Santander raises PPI provision | Business |

Santander has increased its provision for the mis-selling of payment protection insurance (PPI), adding to the mounting cost of the scandal for the banking industry.

The £65m additional cost to the UK arm of the Spanish bank dented its first half profits, which were also knocked by a series of other provisions such as £304m for an IT upgrade, but benefited from changes to the pension scheme.

Ana Botín, chief executive of the UK business, said 45% of the complaints being received for PPI were from customers who had never had a policy from the bank and warned that the situation could force further provisions in the future.

It took its first provision for PPI in June 2011, for £751m, and has received claims from 323 separate claims management companies.

Botín, who is preparing the business for a stock market flotation, said one in four customers switching their current accounts were moving to Santander, which has embarked on a high profile advertising campaign of its 123 current account.

via Santander raises PPI provision | Business |


Parking wardens on £3k bonuses urged to issue scores of tickets daily and target the vulnerable | Mail Online

Cowboy parking wardens earn up to £3,000 a month in bonuses, it is claimed

Leaked emails show bosses at firms push staff to issue scores of tickets daily

Wardens allegedly using a vile array of ‘dirty tricks’ to boost their pay

Some have been ordered to target patients outside cancer wards knowing they are likely to be distracted and late returning to car

via Parking wardens on £3k bonuses urged to issue scores of tickets daily and target the vulnerable | Mail Online.


Do you have to pay car park fines? – Telegraph

More than 10 million parking tickets were issued in Britain last year, the equivalent of around 890,000 a month – or 1,200 an hour.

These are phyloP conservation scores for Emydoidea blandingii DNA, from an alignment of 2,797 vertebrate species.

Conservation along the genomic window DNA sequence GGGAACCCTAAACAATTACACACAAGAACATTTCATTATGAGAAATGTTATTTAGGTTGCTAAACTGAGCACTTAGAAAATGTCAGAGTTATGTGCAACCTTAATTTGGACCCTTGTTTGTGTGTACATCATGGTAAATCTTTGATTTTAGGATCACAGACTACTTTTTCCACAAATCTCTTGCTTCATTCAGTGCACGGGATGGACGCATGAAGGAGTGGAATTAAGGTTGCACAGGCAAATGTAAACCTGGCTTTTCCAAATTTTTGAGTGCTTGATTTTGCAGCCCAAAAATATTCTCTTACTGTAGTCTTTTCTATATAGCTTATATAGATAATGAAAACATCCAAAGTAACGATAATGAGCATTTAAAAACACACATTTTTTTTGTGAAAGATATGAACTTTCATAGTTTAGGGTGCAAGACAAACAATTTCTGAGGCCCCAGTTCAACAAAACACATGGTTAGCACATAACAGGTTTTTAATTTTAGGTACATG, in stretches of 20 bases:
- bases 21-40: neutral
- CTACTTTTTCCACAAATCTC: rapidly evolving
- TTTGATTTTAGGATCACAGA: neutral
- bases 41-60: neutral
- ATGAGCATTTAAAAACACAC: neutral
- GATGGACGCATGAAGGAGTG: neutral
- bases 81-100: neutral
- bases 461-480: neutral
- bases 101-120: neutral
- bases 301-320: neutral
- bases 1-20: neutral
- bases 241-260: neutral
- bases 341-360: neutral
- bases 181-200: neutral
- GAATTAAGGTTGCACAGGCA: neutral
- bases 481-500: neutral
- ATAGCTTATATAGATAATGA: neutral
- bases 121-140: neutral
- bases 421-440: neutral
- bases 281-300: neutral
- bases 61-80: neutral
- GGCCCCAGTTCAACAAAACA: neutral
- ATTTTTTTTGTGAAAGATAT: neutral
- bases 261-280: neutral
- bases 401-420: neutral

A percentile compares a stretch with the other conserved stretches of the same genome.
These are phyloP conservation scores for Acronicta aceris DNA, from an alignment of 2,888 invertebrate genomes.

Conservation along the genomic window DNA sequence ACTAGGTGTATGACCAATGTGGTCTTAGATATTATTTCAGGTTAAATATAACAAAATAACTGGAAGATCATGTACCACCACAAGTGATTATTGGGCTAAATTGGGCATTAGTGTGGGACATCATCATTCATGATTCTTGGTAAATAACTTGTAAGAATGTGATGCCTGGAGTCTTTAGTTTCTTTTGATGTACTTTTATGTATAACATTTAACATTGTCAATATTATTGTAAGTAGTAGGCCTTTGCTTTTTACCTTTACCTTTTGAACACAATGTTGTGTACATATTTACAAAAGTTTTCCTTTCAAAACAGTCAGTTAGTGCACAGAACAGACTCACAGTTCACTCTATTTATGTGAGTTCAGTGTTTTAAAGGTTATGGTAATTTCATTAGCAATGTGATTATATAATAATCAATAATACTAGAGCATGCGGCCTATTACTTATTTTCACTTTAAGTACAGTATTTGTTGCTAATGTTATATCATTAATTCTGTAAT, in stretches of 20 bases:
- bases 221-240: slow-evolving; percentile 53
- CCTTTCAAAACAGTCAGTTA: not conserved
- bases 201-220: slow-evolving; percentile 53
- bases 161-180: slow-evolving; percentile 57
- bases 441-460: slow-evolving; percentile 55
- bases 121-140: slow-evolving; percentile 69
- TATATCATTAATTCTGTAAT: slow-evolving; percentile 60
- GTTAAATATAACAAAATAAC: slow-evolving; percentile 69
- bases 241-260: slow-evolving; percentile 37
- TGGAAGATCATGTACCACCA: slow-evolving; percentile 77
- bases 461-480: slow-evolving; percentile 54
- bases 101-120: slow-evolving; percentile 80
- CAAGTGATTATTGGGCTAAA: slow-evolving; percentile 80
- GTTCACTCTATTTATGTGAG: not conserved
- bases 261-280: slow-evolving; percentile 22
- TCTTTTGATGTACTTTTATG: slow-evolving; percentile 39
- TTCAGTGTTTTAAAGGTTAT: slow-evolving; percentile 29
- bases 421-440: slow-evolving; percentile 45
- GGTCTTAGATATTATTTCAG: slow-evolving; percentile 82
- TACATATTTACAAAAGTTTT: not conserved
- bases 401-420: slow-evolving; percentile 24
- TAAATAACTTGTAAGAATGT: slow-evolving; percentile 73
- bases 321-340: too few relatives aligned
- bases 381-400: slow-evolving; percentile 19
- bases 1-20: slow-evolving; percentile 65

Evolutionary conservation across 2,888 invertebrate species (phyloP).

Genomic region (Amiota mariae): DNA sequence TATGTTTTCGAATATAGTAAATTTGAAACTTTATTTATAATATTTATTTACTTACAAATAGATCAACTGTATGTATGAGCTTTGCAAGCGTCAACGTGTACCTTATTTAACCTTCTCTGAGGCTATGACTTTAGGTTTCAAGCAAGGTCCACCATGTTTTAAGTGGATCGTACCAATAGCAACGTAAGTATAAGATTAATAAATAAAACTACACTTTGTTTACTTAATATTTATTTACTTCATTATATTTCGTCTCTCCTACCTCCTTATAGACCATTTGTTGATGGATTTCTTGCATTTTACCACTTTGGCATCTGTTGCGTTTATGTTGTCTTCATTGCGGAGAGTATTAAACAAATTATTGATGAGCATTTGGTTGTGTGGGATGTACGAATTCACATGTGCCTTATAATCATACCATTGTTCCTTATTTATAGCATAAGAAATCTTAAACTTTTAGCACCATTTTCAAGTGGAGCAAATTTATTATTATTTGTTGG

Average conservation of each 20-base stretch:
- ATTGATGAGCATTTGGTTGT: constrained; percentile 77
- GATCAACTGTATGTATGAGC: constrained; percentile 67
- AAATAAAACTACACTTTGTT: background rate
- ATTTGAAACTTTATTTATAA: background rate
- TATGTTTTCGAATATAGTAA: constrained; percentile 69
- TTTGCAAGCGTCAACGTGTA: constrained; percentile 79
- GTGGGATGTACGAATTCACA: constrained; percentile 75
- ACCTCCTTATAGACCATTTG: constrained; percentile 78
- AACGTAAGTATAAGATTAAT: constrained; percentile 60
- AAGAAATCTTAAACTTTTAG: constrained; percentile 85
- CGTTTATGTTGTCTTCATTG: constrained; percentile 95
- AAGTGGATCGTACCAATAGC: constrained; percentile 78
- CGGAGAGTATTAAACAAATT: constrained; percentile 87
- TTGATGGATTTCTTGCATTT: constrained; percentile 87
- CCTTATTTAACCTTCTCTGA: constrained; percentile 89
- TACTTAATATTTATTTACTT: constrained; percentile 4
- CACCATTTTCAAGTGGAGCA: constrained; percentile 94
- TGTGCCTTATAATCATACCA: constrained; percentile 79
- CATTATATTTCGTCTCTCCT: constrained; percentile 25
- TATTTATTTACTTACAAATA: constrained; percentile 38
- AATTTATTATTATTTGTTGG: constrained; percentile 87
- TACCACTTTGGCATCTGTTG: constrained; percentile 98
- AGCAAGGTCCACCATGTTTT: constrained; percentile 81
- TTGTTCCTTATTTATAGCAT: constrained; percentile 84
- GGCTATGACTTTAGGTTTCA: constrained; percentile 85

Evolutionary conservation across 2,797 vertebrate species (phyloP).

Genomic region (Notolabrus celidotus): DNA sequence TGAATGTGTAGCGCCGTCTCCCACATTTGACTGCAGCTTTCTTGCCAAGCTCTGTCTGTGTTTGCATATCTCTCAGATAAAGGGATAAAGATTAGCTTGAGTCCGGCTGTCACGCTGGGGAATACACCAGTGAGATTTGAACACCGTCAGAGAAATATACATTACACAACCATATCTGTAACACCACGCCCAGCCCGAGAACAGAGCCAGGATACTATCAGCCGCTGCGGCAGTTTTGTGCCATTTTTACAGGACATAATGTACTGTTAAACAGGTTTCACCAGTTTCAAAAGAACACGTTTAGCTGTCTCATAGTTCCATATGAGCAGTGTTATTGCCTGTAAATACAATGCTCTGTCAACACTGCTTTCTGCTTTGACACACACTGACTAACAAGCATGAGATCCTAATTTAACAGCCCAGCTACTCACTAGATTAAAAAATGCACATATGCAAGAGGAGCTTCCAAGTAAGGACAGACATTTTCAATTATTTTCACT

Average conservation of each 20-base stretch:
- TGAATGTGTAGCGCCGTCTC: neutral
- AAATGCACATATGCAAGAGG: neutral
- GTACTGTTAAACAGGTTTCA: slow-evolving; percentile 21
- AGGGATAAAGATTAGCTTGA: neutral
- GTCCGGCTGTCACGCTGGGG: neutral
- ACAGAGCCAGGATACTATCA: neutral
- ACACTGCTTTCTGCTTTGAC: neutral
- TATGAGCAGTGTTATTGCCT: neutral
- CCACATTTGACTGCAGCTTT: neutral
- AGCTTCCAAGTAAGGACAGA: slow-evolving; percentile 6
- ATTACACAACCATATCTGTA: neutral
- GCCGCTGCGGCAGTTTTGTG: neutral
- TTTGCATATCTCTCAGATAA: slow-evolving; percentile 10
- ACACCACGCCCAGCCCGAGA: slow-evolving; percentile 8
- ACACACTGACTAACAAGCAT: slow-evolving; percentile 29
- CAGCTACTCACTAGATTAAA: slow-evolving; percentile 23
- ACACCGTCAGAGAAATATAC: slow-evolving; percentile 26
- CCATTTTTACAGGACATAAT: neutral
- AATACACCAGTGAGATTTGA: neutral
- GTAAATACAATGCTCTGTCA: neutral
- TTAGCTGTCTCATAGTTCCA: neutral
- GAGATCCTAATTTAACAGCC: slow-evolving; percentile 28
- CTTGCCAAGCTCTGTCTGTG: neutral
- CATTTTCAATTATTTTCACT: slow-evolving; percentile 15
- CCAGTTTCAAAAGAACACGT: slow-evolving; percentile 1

Councils are expected to raise more than £600m in parking penalties for the financial year just ended. On top of this, private firms rake in unknown further millions by issuing their own charges to the parking public.

Private companies are again in the spotlight for unfair and harsh ticketing, accused of chasing car owners for minor infringements – or where there were no infringements at all – and issuing unreasonably large charges and threats. Do you have to pay? What happens if you don’t?

Our Q&A answers all the fundamental questions you need to know.

via Do you have to pay car park fines? – Telegraph.


Three more payday loan adverts banned following Citizens Advice complaint

Three payday loan adverts have been banned today by the Advertising Standards Authority following a complaint made by Citizens Advice earlier this year.

The adverts from Peachy, Loan Monarch and Spends4u cannot be shown again in their original form because they were deemed either misleading or irresponsible.

Four out of the seven payday loan adverts Citizens Advice reported to the ASA in March 2014 have now been banned. Just last week the ASA upheld a complaint from Citizens Advice about an advert by Pounds to Pocket.

Earlier this month payday lender Wonga said it would no longer use puppets in its advertising.

Citizens Advice Chief Executive Gillian Guy said:

“These payday loan adverts mask the grim reality of debt. Taking out a short-term, high-cost loan should not be taken lightly. But all too often adverts present them as an easy option and suggest people’s financial circumstances don’t matter. This is utterly irresponsible and misleading.

“With four payday loan adverts banned within a fortnight, it is clear the payday loan industry needs to up its game when it comes to the quality of its advertising. Lenders should look again at their marketing materials to see if they are fair and responsible.